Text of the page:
Bioethics: A Primer for Christians

Bioethics: A Primer for Christians

Bioethics: A Primer for Christians

Bioethics: A Primer for Christians

Excerpt

The pace of medical advance in our world is so rapid that we may easily forget just how recent is the growth of bioethics as a distinct area of concern. In the minds of our children organ donation and transplantation have become facts of life; yet the first successful kidney transplant took place in 1954 and the first heart transplant as recently as 1967. Our children may assume that a pregnant woman should have the health of her fetus screened in utero, should know before birth whether her child is male or female, and should consider abortion for any of a number of reasons; yet, amniocentesis was first performed in 1966, and the Roe v. Wade decision was handed down only thirty years ago. We may assume that it is good for us to draw up advance directives about how we want to be treated if we become unconscious or otherwise incompetent, but the first living will law in this country (in the state of California) was passed in 1976. Many people simply assume that feeding tubes should be withdrawn from permanently unconscious patients; yet that step was not even seriously considered by the Quinlan family in 1976 when they went to court seeking to gain control over the medical care given their daughter Karen.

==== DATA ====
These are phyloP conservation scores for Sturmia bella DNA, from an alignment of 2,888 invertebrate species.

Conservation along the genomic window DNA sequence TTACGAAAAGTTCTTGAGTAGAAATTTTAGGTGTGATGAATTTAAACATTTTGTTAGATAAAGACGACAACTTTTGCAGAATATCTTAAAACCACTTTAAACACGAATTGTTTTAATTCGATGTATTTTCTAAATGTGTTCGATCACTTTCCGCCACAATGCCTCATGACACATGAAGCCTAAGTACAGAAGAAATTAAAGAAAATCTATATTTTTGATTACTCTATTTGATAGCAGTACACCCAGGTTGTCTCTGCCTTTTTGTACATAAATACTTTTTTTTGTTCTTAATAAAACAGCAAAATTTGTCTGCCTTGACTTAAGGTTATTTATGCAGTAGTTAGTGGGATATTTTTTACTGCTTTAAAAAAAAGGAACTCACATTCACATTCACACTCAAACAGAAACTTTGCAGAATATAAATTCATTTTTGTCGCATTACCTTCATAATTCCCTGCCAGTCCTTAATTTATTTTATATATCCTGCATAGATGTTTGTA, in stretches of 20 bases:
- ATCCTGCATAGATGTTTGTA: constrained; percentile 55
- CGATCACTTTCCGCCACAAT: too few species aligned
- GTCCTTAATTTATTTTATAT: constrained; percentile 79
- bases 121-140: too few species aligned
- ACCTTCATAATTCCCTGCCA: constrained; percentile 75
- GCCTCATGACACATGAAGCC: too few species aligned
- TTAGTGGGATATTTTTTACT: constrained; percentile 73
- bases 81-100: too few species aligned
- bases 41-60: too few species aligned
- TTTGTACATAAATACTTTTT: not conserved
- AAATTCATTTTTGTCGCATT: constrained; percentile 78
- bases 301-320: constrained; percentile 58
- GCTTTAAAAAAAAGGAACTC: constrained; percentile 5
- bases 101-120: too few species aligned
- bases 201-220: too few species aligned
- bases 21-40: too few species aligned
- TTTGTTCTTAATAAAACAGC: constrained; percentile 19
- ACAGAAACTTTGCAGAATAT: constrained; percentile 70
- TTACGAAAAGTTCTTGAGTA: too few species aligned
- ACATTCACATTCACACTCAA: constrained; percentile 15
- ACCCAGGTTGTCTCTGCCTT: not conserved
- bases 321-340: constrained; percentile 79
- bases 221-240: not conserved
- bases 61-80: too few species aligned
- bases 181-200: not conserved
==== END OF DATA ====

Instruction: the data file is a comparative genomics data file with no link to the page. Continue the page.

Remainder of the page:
Something that might be called [medical ethics] has, of course, been present for a long time in the Western world. The Hippocratic Oath probably dates from the fourth century b.c., and physicians — . . .

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